It’s been a while since I’ve written in this weblog regularly, so I won’t get too meta on you, so let’s go back to brass tacks/reality: in general, in the computer industry, at least up into the 1990s, if you were a woman and you walked into an engineering section, you would more likely than not be asked to get the coffee. Or, if you were in a meeting, be asked to make copies for the team. You might make noise about it, sure, and if you really got loud about it you could be sure that you’d sure not be getting any damn coffee or copies for anybody again, but you were still in an environment where you were not putting up with that crap, not where that crap was, itself, something that you shouldn’t have to put up with.
You can scream at me for weeks about examples of women engineers, architects and technical folks who are out there, but find me one without the stories, the stories of what the guy engineers were like when they got there, or the first promotion into management, or anything where they excelled in the sea of norms. It was a weird situation for people, and while things got less weird quickly for individuals, it is still a weird situation.
As society moves along in its floppy, messed-up way it does and it always has, maybe Suzy will get the Tonka Truck or the Adafruit kit for her birthday. And maybe there won’t even be a low grumble on the side from other family members as she pushes the truck around or reads the instruction manual on how to make a Mintyboost. But that’s not happened yet. Not really. I’ve got hundreds of cites of women in technical fields covered with some sort of reference, oblique or joking or self-aware or subtle, along the lines of “and she’s a woman”.
I can’t do anything about this. It is a fact. If I keep making documentaries taking place involving computers and engineers and especially if I focus pre-2000, it is going to keep happening. There’s no agenda. There’s no intent. There’s no overarching aim here. It’s what happened.
Next question, Joker.
Categorised as: computer history | documentary
Comments are disabled on this post
By the way, I’m aware I said this in another fashion in a same-named entry some time ago, but now that the movie’s come out there’s a lot more contemporary attention, and I wanted to give better historical context to not just the gender issue but the greater present-looks-at-past-through-glasses-of-present issue.
as a chick who’s always “acted” like a boy, i’d like to take the opportunity to sincerely thank my folks for the legos, and the nintendo, the erector sets, the star wars memorabilia, and most of all, for the endless pep-talks when the other kids thought i was a first-class weirdo. it might be weird for a while, but i suppose at least these days any outcast kid with an internet connection can find a little love and society. at least there’s that.
I’m sure in the history of adventure games (as a whole) there have been plenty of women worth interviewing… assuming they consented to it.
But, the GET LAMP documentary seems to deal with the very early days of interactive fiction, before someone put a GUI on it. So even if there were women using the machines back then, they’d have more likely to have been typists than engineers. I watched GET LAMP and honestly didn’t have a problem with the lack of women in it.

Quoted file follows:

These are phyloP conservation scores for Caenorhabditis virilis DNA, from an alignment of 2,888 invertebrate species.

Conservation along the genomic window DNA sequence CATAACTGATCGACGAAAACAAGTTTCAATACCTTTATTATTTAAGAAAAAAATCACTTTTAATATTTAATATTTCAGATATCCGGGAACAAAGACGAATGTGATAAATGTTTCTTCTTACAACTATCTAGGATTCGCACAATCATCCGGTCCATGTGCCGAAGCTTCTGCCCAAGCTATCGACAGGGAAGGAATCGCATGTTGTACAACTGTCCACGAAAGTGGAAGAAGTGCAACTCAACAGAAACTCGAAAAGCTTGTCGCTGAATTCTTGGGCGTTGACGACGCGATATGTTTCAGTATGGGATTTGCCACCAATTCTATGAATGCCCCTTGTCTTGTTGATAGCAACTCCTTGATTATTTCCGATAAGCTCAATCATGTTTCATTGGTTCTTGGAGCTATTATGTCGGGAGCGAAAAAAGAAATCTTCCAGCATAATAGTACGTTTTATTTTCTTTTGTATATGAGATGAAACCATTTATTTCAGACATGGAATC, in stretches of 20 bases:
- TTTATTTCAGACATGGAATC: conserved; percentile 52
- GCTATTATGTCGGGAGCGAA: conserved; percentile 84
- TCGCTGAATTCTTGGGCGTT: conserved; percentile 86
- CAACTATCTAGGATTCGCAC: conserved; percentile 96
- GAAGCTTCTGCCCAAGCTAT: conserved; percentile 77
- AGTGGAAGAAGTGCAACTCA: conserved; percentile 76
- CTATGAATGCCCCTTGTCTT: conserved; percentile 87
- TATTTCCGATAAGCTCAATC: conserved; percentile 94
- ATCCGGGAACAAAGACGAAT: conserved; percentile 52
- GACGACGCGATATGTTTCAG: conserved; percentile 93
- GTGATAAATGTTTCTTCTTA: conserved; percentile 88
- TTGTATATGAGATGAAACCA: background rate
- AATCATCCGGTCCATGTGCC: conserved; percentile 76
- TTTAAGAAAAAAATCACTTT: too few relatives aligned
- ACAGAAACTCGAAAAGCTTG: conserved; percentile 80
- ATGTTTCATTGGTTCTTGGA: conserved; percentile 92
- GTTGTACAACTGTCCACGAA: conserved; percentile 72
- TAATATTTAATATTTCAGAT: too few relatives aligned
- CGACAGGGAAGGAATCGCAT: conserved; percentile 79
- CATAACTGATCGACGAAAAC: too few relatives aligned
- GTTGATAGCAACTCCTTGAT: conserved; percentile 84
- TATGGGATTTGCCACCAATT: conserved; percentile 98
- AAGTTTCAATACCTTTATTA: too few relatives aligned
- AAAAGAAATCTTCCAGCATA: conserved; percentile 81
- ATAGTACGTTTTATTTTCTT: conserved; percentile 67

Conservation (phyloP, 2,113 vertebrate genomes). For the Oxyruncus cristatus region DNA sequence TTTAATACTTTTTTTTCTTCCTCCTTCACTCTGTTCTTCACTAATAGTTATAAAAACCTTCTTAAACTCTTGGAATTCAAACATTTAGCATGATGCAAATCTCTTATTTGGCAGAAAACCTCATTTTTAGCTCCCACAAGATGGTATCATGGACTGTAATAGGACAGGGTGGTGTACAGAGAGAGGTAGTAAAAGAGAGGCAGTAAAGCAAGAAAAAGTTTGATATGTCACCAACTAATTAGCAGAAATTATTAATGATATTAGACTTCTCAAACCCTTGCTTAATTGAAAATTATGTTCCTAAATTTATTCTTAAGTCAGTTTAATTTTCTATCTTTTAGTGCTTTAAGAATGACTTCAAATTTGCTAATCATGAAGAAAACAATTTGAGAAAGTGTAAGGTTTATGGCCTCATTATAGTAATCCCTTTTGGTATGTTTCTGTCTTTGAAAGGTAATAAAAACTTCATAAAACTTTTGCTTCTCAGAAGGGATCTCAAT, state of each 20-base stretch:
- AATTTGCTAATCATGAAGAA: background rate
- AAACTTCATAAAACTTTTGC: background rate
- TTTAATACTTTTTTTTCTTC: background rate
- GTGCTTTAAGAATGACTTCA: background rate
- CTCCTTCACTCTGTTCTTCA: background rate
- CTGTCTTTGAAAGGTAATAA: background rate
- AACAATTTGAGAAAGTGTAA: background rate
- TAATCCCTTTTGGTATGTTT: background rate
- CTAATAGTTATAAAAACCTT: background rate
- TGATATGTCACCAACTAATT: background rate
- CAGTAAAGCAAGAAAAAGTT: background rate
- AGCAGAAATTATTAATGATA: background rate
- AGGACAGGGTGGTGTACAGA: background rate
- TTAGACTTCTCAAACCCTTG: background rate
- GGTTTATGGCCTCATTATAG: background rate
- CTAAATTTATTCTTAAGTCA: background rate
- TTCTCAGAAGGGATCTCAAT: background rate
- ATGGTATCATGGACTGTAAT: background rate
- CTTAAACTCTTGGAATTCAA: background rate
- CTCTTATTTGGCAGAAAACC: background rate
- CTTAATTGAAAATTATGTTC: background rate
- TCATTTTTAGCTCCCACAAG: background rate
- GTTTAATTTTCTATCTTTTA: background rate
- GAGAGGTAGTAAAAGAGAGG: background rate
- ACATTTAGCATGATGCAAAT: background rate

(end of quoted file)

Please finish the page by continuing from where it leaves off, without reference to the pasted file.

But then I guess you can’t please all the people all the time.
Women in tech actually sounds like a really interesting subject for a documentary. When looking at history, how people saw themselves and related to one another is often the interesting part. The facts are usually easy: 1066 Norman Conquest of Britain, that sort of thing. But how did the common people react to that? What changed, what remained the same? It’s how ancient Sumerian clay tablets are so valuable not despite but because they show the boring numbers behind the economy, which allows us a rare glimpse into the life of common Sumerians.
Of course thinking up work for somebody else is always very easy, but still I’d seriously recommend looking into making a documentary on women in tech.
Thanks for just interviewing the women in your documentaries the same way you interview the men, and not grouping them all together in the editing room, singling them out as different. This happens far too often in documentaries and books with a technical subject matter (the book Analog Days sticks in my mind as an example), where the author or interviewer gets obsessed with how it must have been a feminist statement or an act of gender role defiance to be even in the field at all, rather than talking about the interviewee’s accomplishments the same way they do for all the men.
You know, I think the contrast between comments 3 & 4 is fascinating in its own right.
I don’t think it’s necessarily a “joker” comment to ask about the fact that there are fewer women in your film – it could just be something that was noticed and the audience wanted to know more about why. The reason why is one that makes sense given the situation in the time period you’re covering. I have the film but haven’t watched it yet, I’m looking forward to it though.
“So the pattern I now see, more than ever, is that people who live in a certain period of time start to evoke their own values on the previous eras and are shocked or disappointed or ignorant that the era is going to maintain what happened back then regardless of what happened later.”
I’m going to start quoting this and crediting it to “Jason Scott, Historian, 2010”. Do you have a preference if any link should go to this post, to the blog homepage, or no link?